Less than Purrrfect

Cats don't really have nine lives but they do usually have four legs, but that is no longer the case for by a bobcat nicknamed Darlean.

The wild feline discovered months ago roaming a Frisco neighborhood had to have one of it's hind legs surgically amputated because the bottom six inches of her leg was severed in a trap.

Like any person with a disability, Darlean is craving her freedom and this Sunday she'll get it when she's released into the wild on some private property where prey is plentiful but she'll be on her own.

"She has this drive, she wants to be a wild animal more than anything in the world and we want that for her," said Valerie Marler of the Wildlife Center of Crosstimbers Ranch in Terrell, Texas.  

The fact that Darlean had already been forced to adapt to hunting and surviving basically on three legs has only aided her recovery according to Marler.

"She is whipping around she's running, she's agile and she's climbing trees we don't need to keep her,"  Marler said.

Walk by her cage at the wildlife center and it's clear despite being around people she's as wild as the day she arrived.

While there are enormous challenges ahead for her, the challenge for Marler is seeing her go.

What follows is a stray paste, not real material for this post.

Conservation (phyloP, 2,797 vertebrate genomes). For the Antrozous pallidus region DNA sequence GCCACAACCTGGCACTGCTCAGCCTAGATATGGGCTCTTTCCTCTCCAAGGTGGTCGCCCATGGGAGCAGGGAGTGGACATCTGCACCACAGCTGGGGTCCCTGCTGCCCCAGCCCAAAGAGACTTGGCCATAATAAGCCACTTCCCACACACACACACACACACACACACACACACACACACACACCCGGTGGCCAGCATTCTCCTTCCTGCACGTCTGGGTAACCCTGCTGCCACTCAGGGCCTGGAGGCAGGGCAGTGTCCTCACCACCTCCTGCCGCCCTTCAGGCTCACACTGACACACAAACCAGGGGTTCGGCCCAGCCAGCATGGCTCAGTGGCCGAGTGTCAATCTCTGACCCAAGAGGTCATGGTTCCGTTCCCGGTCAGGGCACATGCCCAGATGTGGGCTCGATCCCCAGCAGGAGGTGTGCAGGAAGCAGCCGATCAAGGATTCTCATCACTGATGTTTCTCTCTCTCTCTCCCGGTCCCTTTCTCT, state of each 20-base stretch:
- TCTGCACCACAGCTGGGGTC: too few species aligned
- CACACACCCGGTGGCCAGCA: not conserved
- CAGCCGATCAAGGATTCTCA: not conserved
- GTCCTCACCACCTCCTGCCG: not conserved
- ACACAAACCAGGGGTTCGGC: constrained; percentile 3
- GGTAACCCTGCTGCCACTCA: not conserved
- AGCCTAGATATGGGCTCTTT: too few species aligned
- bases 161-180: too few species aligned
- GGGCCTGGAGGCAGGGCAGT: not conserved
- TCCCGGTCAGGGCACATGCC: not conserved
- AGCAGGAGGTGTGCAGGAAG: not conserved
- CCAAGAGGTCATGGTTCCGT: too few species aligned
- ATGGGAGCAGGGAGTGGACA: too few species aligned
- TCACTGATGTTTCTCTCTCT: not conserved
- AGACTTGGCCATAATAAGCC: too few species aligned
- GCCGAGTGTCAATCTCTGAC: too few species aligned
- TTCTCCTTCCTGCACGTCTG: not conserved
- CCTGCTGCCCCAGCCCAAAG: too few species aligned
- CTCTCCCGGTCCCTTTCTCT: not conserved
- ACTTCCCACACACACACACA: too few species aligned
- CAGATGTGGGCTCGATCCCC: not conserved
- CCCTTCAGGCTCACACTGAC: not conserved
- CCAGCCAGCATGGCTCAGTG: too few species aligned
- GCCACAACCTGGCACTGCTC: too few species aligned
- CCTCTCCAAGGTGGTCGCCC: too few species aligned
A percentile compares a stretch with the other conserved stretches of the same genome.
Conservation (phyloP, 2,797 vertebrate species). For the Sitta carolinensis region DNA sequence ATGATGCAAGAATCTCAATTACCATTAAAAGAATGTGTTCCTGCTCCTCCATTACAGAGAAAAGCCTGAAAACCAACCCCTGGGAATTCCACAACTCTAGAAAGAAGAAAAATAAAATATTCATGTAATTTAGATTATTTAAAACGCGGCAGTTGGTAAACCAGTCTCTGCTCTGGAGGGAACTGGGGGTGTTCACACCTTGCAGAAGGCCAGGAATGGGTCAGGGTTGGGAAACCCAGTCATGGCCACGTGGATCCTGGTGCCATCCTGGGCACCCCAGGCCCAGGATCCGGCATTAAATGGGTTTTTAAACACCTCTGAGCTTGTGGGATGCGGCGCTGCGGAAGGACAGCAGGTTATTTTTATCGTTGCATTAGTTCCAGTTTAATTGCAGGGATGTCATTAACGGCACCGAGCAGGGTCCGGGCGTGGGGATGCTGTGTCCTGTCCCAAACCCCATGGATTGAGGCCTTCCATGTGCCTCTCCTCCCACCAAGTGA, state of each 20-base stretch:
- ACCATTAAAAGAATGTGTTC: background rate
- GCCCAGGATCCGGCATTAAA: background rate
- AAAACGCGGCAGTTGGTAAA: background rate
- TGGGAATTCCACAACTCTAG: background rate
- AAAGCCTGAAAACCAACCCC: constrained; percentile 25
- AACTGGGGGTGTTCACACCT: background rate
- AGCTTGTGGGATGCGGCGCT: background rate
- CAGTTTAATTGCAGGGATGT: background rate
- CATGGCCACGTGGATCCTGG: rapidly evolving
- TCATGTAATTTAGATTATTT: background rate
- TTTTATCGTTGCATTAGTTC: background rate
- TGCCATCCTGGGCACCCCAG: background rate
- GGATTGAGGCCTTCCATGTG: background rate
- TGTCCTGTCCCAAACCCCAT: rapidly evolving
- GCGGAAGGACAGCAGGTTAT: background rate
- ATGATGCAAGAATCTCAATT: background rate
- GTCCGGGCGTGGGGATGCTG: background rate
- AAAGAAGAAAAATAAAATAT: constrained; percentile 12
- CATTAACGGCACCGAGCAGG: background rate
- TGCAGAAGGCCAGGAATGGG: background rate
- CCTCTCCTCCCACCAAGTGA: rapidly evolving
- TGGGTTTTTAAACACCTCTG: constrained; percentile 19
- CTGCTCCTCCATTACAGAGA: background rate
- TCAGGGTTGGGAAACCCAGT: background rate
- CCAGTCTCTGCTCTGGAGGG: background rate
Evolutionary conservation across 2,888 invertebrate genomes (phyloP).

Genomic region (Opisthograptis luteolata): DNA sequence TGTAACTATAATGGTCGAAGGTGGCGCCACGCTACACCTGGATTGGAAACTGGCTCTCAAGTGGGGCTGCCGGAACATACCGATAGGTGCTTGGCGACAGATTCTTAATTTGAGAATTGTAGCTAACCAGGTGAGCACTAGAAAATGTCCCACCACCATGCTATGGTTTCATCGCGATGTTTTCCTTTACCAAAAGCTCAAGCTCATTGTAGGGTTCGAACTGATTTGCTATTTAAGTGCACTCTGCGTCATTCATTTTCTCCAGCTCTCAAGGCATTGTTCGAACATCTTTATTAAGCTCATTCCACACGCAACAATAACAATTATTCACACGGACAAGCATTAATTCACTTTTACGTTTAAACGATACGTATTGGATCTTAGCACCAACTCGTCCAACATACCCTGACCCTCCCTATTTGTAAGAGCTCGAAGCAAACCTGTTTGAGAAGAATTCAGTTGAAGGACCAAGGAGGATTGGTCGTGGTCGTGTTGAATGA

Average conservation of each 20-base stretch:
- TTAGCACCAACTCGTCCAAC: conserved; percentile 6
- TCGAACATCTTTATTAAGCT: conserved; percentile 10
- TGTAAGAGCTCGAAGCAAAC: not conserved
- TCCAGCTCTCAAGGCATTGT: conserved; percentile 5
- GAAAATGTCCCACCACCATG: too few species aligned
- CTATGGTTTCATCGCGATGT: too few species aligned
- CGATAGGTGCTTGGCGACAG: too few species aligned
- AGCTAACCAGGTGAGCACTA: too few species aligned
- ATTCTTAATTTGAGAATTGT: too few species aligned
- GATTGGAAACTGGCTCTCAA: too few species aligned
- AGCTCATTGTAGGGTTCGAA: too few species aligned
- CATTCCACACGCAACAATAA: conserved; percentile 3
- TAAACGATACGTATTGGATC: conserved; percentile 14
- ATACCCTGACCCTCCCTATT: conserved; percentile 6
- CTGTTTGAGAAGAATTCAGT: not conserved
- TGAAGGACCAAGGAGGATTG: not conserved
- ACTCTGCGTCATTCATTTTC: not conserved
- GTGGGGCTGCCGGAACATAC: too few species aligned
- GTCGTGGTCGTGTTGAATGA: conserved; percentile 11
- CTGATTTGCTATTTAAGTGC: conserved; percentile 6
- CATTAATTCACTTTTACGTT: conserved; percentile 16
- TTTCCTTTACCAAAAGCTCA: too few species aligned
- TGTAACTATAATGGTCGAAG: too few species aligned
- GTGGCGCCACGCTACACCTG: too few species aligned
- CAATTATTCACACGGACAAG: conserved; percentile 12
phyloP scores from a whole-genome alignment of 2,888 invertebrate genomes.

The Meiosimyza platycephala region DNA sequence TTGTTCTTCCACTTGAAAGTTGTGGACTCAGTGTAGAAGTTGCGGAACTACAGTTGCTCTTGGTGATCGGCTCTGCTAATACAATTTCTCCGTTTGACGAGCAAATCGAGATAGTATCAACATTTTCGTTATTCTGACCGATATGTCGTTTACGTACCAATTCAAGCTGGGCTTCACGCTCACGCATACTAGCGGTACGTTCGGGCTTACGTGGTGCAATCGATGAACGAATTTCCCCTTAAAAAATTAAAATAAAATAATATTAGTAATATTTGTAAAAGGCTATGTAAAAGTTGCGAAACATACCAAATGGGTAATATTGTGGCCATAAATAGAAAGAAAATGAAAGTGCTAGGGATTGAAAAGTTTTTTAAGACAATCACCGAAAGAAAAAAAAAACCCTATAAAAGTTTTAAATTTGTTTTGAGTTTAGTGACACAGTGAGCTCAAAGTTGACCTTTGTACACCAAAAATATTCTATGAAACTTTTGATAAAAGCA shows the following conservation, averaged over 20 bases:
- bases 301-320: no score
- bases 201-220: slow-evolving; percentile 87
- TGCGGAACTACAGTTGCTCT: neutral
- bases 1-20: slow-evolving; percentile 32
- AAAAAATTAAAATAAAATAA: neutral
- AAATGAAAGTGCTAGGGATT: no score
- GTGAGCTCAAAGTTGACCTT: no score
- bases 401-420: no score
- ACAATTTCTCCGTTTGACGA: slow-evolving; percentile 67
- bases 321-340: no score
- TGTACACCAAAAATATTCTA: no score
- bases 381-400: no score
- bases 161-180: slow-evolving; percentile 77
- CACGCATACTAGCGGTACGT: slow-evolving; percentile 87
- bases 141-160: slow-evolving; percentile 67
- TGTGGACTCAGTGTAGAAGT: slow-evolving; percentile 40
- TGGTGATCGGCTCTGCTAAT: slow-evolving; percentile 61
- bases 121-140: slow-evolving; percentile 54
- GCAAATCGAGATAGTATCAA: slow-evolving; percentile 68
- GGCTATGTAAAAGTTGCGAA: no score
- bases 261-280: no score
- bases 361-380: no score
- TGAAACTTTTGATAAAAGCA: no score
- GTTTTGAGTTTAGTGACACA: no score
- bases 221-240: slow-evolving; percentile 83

"There's not a cat that I let go that I don't tear up and get really emotional over because it's the greatest thing in the world to see them go free," Marler said.

The unfortunate part is that Darlean can't go home to more familiar surroundings, there is simply too much fear surrounding bobcats in residential areas. Though bobcats are not known to ever attack people and only rarely come in contact with domestic pets, Marler said it's likely she'd only be recaptured repeatedly.

"She's an amazing animal she's been through so much and we really want to see her live where she can be safe and have a happy healthy life," said Marler.

The Wildlife Center of Crosstimbers Ranch is hoping to educate people about the importance of urban wildlife and the roles they play in ridding us of other rodents.  The organization will even be offering hands-on wildlife rescue training over the next few weeks.

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